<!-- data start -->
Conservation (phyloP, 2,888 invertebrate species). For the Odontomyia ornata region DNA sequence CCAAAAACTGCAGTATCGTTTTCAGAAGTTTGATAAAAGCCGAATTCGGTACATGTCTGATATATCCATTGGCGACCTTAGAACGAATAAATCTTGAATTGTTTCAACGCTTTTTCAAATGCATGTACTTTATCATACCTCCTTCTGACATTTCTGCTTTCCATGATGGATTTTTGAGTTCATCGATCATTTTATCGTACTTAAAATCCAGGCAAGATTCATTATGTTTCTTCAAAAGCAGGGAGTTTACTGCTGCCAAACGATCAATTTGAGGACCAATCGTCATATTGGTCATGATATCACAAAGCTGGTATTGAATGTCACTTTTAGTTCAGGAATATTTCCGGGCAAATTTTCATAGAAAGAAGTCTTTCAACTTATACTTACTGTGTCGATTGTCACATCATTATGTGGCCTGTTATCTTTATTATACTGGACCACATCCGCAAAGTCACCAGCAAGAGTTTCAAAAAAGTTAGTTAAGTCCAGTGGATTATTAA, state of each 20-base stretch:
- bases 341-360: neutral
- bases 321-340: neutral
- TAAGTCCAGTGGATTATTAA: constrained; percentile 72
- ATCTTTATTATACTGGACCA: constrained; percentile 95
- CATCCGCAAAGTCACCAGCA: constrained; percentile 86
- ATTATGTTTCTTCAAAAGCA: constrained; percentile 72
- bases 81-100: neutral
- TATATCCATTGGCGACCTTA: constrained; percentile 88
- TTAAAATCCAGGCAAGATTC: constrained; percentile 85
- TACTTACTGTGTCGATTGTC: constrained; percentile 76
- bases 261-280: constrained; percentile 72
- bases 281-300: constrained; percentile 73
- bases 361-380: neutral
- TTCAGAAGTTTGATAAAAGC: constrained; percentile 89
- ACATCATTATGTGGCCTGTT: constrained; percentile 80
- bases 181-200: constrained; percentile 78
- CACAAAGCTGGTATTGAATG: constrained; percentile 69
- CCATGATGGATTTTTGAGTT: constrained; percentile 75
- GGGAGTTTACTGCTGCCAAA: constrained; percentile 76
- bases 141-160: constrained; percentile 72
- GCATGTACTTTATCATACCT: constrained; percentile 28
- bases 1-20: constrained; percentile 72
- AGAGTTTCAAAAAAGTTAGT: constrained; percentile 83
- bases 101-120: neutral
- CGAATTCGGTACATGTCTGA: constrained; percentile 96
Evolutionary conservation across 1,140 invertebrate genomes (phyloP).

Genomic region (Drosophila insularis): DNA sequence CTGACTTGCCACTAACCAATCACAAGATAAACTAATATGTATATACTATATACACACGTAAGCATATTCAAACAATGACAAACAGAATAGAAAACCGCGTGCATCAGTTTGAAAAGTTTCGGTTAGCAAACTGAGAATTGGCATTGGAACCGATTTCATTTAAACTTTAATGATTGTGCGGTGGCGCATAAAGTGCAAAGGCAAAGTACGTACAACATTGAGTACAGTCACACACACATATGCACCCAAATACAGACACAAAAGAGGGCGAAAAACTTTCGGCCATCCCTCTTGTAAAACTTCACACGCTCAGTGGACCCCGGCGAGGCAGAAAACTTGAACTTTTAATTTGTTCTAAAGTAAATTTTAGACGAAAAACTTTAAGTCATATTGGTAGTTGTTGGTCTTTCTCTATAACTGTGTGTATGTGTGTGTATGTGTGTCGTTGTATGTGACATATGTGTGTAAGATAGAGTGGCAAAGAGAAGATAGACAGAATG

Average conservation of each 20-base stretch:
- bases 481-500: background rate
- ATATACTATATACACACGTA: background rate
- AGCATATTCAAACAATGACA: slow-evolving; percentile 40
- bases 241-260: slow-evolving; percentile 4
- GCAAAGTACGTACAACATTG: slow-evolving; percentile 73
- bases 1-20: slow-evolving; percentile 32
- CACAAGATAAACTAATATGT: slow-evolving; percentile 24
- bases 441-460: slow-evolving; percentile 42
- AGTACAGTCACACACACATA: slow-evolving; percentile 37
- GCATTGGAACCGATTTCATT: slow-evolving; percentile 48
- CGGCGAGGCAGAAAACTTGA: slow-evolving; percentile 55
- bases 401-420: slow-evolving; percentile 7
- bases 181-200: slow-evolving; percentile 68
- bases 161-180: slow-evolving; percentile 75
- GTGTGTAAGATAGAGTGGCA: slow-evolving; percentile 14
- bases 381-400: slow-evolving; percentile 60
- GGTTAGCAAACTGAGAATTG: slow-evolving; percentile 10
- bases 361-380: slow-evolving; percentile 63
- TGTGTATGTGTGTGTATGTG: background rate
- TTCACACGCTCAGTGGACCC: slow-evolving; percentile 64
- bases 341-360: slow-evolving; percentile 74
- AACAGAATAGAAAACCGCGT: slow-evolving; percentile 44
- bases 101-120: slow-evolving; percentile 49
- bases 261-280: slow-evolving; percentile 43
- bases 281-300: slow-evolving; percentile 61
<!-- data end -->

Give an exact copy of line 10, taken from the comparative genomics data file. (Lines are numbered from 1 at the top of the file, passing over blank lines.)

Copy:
- TTAAAATCCAGGCAAGATTC: constrained; percentile 85